With an eye on the food allergy community as a unique group of consumers since 2008, we're on a quest to find and share ways to continue enjoying the good things in life.

16 July 2018

How SmartLabel Can Help Consumers with Top 8 Food Allergies

The recent discussions on Twitter and Facebook regarding Chips Ahoy packaging made me realize I have never given much thought to packaging for food allergies. I have always thought more about the labeling: how I feel labeling can be improved, especially for individuals managing non top-8 allergies; how some labeling is misleading; the errors in labeling which result in recalls, etc. I never thought about the rest of the package. 

Trying to be introspective and think about my own shopping habits, I remember I have found packaging to be somewhat misleading, when it comes to food allergies. I can't tell you how often I have come across packages that claim contents are "nut-free" but when I've checked the nutrition label to verify ingredients, there has been a voluntary "may contains" for nuts or peanuts. Over the years, I've come to not trust packaging and only go by the nutrition label and list of ingredients on the package. For me, food packaging breaks down into two pieces--the marketing eye-appealing part of a food container, sort of like an advertisement, and the label part with the need-to-know ingredient/nutrition. Truly, it is the rare food package that really gives consumers with top-8 food allergies all the information they need and/or want to know.  Enter SmartLabel.

I've written before about SmartLabel previously. SmartLabel is a tool from a collaborative group called the Trading Partner Alliance, that consists of representatives from both the Grocery Manufacturers Association and the Food Marketing Institute. Take a look at this video:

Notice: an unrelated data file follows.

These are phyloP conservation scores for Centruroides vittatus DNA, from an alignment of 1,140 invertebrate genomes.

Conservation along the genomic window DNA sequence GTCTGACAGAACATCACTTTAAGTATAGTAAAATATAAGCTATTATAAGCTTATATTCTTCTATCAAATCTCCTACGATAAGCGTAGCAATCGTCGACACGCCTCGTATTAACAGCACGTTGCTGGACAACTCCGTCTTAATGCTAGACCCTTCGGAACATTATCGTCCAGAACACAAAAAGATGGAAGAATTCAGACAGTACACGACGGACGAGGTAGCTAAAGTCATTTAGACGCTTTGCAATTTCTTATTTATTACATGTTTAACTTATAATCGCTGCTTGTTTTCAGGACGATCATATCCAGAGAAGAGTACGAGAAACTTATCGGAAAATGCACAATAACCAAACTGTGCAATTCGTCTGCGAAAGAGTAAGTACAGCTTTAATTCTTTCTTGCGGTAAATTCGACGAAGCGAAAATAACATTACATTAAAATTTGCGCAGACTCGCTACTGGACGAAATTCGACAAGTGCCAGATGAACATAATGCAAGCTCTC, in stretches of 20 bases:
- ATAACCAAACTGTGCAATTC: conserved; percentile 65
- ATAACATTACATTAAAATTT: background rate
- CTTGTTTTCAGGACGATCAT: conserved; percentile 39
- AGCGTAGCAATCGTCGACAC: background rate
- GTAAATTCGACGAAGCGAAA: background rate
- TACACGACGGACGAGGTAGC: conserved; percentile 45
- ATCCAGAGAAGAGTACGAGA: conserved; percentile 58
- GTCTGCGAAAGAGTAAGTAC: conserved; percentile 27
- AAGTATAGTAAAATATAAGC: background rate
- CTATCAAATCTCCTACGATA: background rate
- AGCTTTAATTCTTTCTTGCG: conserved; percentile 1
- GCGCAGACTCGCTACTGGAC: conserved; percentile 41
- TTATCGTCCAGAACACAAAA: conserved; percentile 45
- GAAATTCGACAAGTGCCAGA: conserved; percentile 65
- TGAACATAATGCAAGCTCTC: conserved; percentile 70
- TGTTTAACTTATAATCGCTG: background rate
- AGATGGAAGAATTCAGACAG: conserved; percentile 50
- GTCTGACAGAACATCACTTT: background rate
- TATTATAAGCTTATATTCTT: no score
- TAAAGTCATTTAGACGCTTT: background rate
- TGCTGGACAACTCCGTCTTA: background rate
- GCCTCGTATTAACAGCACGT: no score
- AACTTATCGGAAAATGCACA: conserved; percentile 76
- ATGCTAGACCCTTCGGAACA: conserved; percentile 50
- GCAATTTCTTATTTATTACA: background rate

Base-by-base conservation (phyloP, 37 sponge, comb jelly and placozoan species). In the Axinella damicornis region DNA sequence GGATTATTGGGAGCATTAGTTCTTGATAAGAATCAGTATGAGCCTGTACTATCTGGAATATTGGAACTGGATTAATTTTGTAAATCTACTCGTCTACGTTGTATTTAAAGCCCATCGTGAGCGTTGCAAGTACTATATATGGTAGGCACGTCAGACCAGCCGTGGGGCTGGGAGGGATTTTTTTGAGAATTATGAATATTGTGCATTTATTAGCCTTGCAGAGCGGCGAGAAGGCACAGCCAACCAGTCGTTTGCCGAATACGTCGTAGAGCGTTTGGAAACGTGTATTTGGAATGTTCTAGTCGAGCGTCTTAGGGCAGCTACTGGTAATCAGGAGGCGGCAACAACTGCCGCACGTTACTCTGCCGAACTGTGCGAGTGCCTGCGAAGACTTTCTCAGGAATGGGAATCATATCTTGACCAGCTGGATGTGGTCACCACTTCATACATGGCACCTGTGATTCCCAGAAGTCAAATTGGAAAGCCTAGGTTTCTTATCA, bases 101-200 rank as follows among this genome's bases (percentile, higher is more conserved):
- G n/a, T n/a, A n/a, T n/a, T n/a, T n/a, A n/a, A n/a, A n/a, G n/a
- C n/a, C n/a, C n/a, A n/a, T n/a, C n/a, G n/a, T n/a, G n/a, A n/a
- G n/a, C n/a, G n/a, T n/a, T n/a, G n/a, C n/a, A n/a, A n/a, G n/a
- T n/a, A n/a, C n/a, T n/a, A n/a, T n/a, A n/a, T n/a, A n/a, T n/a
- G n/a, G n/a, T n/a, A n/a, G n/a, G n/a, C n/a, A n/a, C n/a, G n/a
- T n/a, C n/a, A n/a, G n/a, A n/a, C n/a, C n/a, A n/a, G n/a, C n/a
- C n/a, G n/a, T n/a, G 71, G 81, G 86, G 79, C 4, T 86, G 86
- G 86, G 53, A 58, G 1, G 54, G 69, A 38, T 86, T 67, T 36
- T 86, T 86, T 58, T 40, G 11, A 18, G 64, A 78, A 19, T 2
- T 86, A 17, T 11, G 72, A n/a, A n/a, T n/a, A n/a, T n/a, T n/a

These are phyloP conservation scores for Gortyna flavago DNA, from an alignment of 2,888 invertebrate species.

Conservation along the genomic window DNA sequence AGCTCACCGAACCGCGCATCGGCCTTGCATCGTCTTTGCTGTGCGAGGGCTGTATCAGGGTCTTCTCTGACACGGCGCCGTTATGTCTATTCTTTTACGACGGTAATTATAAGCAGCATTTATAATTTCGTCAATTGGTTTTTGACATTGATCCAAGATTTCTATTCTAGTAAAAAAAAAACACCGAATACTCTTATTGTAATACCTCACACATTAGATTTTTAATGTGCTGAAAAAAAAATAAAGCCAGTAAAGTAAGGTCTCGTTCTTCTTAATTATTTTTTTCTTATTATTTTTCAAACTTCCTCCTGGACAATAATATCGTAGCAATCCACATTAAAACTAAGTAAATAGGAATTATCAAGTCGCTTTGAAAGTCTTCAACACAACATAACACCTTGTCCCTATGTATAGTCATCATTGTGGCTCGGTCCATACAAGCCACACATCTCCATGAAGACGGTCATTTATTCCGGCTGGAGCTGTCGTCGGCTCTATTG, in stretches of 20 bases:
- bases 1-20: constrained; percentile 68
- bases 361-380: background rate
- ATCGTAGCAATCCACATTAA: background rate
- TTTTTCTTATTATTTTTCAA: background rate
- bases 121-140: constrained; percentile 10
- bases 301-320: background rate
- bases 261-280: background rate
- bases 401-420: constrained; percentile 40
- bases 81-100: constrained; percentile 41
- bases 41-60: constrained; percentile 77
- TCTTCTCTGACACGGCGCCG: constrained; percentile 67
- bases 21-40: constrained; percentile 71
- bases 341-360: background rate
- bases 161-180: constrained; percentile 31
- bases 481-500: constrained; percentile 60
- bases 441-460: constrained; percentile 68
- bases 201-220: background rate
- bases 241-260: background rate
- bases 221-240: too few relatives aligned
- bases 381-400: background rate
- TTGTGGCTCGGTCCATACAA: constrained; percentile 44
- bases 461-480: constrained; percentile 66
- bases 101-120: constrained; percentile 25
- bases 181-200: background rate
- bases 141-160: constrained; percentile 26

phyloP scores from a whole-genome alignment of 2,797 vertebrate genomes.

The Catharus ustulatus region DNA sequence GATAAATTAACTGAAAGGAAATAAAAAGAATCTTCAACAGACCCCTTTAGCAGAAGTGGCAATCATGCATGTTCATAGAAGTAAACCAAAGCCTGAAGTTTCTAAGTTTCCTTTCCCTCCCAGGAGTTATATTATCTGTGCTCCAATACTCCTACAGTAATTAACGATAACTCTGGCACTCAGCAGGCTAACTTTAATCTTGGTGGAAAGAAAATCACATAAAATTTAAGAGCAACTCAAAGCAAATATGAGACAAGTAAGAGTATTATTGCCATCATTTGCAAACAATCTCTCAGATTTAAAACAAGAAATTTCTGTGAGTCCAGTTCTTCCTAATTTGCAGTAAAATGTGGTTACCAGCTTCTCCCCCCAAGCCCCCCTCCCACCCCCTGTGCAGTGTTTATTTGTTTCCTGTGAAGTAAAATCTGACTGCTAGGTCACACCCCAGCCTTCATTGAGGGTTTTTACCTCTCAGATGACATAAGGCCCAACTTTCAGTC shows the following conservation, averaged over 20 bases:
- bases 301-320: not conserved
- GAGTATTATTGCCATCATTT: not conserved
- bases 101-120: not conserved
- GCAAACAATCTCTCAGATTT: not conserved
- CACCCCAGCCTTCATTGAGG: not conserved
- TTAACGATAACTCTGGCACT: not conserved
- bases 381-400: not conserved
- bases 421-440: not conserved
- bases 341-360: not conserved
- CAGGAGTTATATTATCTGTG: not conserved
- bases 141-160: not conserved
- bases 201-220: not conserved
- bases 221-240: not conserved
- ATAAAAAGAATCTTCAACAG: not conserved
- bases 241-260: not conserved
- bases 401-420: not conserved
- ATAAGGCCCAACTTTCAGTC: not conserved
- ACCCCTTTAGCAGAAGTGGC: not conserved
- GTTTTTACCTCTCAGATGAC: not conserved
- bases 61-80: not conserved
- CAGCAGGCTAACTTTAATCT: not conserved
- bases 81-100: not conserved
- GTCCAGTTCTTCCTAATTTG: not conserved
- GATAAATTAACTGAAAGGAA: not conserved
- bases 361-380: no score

I think this tool has real possibilities for people in the U.S. managing food allergies.  SmartLabel is now on about half or slightly more than half the products in typical supermarkets already. It looks like food packages will eventually all have QR codes and many (hopefully most!) will participate in SmartLabel, giving us, as consumers, the ability to check for top 8 allergens we need to avoid and to verify the ingredients. Some companies, such as Hershey, are including facility information too. If we as consumers support these manufacturers' efforts to reach out to and better communicate important information to consumers with food allergies thru SmartLabel, it can only help.

*On a personal note, I want to acknowledge food allergy friends with non-top 8 food allergies. The fact that ingredients containing non-top 8 allergens are not required to be listed on food packaged is such an incredibly serious problem. I believe manufacturers should be required to list all ingredients.* 

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